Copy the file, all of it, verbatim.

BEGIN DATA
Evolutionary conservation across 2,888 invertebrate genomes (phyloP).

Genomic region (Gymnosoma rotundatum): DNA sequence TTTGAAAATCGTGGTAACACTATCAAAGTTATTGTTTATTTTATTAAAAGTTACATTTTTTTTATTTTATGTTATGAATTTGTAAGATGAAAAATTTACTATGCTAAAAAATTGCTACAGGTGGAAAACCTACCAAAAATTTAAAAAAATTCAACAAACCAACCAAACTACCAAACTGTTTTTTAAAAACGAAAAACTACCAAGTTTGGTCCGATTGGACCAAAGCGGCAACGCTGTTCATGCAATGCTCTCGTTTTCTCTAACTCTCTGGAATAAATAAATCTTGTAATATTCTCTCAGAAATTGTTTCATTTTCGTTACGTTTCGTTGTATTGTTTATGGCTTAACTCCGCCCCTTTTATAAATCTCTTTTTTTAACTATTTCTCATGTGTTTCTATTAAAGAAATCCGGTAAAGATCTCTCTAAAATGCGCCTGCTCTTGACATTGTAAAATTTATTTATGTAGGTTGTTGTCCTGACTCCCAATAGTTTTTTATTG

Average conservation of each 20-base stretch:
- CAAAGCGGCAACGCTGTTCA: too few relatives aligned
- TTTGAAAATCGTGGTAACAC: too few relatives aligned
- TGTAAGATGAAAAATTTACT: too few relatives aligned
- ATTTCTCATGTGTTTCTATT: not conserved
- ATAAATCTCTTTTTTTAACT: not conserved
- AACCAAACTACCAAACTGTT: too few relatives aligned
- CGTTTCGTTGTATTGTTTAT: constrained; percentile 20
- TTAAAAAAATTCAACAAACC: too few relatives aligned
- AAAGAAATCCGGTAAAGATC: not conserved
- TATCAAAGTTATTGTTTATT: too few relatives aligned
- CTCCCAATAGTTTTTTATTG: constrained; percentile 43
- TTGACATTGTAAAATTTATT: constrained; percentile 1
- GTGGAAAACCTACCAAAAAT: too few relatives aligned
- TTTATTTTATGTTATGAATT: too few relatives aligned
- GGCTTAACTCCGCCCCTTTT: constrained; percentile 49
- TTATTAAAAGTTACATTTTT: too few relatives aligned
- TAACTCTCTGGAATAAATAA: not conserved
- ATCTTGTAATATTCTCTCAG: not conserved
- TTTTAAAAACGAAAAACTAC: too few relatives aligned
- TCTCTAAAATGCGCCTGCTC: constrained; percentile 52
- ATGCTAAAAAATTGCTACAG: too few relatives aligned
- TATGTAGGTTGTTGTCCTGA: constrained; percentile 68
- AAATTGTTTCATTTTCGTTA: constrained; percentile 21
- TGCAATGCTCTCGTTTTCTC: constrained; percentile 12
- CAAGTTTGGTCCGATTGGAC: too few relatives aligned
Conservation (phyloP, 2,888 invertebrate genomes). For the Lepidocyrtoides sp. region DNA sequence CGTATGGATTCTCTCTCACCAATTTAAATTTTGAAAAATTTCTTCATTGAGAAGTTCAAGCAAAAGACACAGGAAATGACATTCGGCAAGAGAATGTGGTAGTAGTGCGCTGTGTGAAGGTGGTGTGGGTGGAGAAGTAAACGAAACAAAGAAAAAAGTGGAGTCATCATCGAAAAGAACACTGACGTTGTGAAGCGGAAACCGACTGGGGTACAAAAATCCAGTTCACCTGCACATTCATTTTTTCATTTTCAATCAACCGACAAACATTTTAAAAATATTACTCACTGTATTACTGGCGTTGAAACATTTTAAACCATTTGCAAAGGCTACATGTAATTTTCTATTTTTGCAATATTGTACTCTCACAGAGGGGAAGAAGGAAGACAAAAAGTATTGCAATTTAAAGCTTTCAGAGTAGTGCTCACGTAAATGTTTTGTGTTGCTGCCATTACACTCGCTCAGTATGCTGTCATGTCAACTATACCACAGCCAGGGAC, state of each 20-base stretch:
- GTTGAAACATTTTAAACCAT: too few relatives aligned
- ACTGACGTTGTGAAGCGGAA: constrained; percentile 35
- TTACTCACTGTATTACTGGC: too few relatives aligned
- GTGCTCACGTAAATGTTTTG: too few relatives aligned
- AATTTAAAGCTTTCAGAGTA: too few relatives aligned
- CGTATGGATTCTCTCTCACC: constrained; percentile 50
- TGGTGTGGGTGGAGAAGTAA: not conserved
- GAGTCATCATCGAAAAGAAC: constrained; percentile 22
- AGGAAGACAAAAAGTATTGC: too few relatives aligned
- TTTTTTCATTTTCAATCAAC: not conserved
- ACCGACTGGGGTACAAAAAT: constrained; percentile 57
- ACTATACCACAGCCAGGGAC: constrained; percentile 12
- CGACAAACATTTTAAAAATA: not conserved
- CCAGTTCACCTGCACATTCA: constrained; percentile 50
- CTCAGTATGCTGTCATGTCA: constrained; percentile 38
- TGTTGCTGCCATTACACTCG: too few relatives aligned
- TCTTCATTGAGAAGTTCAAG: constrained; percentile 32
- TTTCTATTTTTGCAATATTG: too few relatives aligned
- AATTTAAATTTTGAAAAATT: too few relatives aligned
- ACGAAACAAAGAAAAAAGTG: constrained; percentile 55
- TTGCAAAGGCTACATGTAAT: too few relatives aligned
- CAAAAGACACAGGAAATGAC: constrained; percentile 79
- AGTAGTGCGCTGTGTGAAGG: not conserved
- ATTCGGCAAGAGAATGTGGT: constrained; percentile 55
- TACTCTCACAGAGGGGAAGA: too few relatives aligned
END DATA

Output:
Evolutionary conservation across 2,888 invertebrate genomes (phyloP).

Genomic region (Gymnosoma rotundatum): DNA sequence TTTGAAAATCGTGGTAACACTATCAAAGTTATTGTTTATTTTATTAAAAGTTACATTTTTTTTATTTTATGTTATGAATTTGTAAGATGAAAAATTTACTATGCTAAAAAATTGCTACAGGTGGAAAACCTACCAAAAATTTAAAAAAATTCAACAAACCAACCAAACTACCAAACTGTTTTTTAAAAACGAAAAACTACCAAGTTTGGTCCGATTGGACCAAAGCGGCAACGCTGTTCATGCAATGCTCTCGTTTTCTCTAACTCTCTGGAATAAATAAATCTTGTAATATTCTCTCAGAAATTGTTTCATTTTCGTTACGTTTCGTTGTATTGTTTATGGCTTAACTCCGCCCCTTTTATAAATCTCTTTTTTTAACTATTTCTCATGTGTTTCTATTAAAGAAATCCGGTAAAGATCTCTCTAAAATGCGCCTGCTCTTGACATTGTAAAATTTATTTATGTAGGTTGTTGTCCTGACTCCCAATAGTTTTTTATTG

Average conservation of each 20-base stretch:
- CAAAGCGGCAACGCTGTTCA: too few relatives aligned
- TTTGAAAATCGTGGTAACAC: too few relatives aligned
- TGTAAGATGAAAAATTTACT: too few relatives aligned
- ATTTCTCATGTGTTTCTATT: not conserved
- ATAAATCTCTTTTTTTAACT: not conserved
- AACCAAACTACCAAACTGTT: too few relatives aligned
- CGTTTCGTTGTATTGTTTAT: constrained; percentile 20
- TTAAAAAAATTCAACAAACC: too few relatives aligned
- AAAGAAATCCGGTAAAGATC: not conserved
- TATCAAAGTTATTGTTTATT: too few relatives aligned
- CTCCCAATAGTTTTTTATTG: constrained; percentile 43
- TTGACATTGTAAAATTTATT: constrained; percentile 1
- GTGGAAAACCTACCAAAAAT: too few relatives aligned
- TTTATTTTATGTTATGAATT: too few relatives aligned
- GGCTTAACTCCGCCCCTTTT: constrained; percentile 49
- TTATTAAAAGTTACATTTTT: too few relatives aligned
- TAACTCTCTGGAATAAATAA: not conserved
- ATCTTGTAATATTCTCTCAG: not conserved
- TTTTAAAAACGAAAAACTAC: too few relatives aligned
- TCTCTAAAATGCGCCTGCTC: constrained; percentile 52
- ATGCTAAAAAATTGCTACAG: too few relatives aligned
- TATGTAGGTTGTTGTCCTGA: constrained; percentile 68
- AAATTGTTTCATTTTCGTTA: constrained; percentile 21
- TGCAATGCTCTCGTTTTCTC: constrained; percentile 12
- CAAGTTTGGTCCGATTGGAC: too few relatives aligned
Conservation (phyloP, 2,888 invertebrate genomes). For the Lepidocyrtoides sp. region DNA sequence CGTATGGATTCTCTCTCACCAATTTAAATTTTGAAAAATTTCTTCATTGAGAAGTTCAAGCAAAAGACACAGGAAATGACATTCGGCAAGAGAATGTGGTAGTAGTGCGCTGTGTGAAGGTGGTGTGGGTGGAGAAGTAAACGAAACAAAGAAAAAAGTGGAGTCATCATCGAAAAGAACACTGACGTTGTGAAGCGGAAACCGACTGGGGTACAAAAATCCAGTTCACCTGCACATTCATTTTTTCATTTTCAATCAACCGACAAACATTTTAAAAATATTACTCACTGTATTACTGGCGTTGAAACATTTTAAACCATTTGCAAAGGCTACATGTAATTTTCTATTTTTGCAATATTGTACTCTCACAGAGGGGAAGAAGGAAGACAAAAAGTATTGCAATTTAAAGCTTTCAGAGTAGTGCTCACGTAAATGTTTTGTGTTGCTGCCATTACACTCGCTCAGTATGCTGTCATGTCAACTATACCACAGCCAGGGAC, state of each 20-base stretch:
- GTTGAAACATTTTAAACCAT: too few relatives aligned
- ACTGACGTTGTGAAGCGGAA: constrained; percentile 35
- TTACTCACTGTATTACTGGC: too few relatives aligned
- GTGCTCACGTAAATGTTTTG: too few relatives aligned
- AATTTAAAGCTTTCAGAGTA: too few relatives aligned
- CGTATGGATTCTCTCTCACC: constrained; percentile 50
- TGGTGTGGGTGGAGAAGTAA: not conserved
- GAGTCATCATCGAAAAGAAC: constrained; percentile 22
- AGGAAGACAAAAAGTATTGC: too few relatives aligned
- TTTTTTCATTTTCAATCAAC: not conserved
- ACCGACTGGGGTACAAAAAT: constrained; percentile 57
- ACTATACCACAGCCAGGGAC: constrained; percentile 12
- CGACAAACATTTTAAAAATA: not conserved
- CCAGTTCACCTGCACATTCA: constrained; percentile 50
- CTCAGTATGCTGTCATGTCA: constrained; percentile 38
- TGTTGCTGCCATTACACTCG: too few relatives aligned
- TCTTCATTGAGAAGTTCAAG: constrained; percentile 32
- TTTCTATTTTTGCAATATTG: too few relatives aligned
- AATTTAAATTTTGAAAAATT: too few relatives aligned
- ACGAAACAAAGAAAAAAGTG: constrained; percentile 55
- TTGCAAAGGCTACATGTAAT: too few relatives aligned
- CAAAAGACACAGGAAATGAC: constrained; percentile 79
- AGTAGTGCGCTGTGTGAAGG: not conserved
- ATTCGGCAAGAGAATGTGGT: constrained; percentile 55
- TACTCTCACAGAGGGGAAGA: too few relatives aligned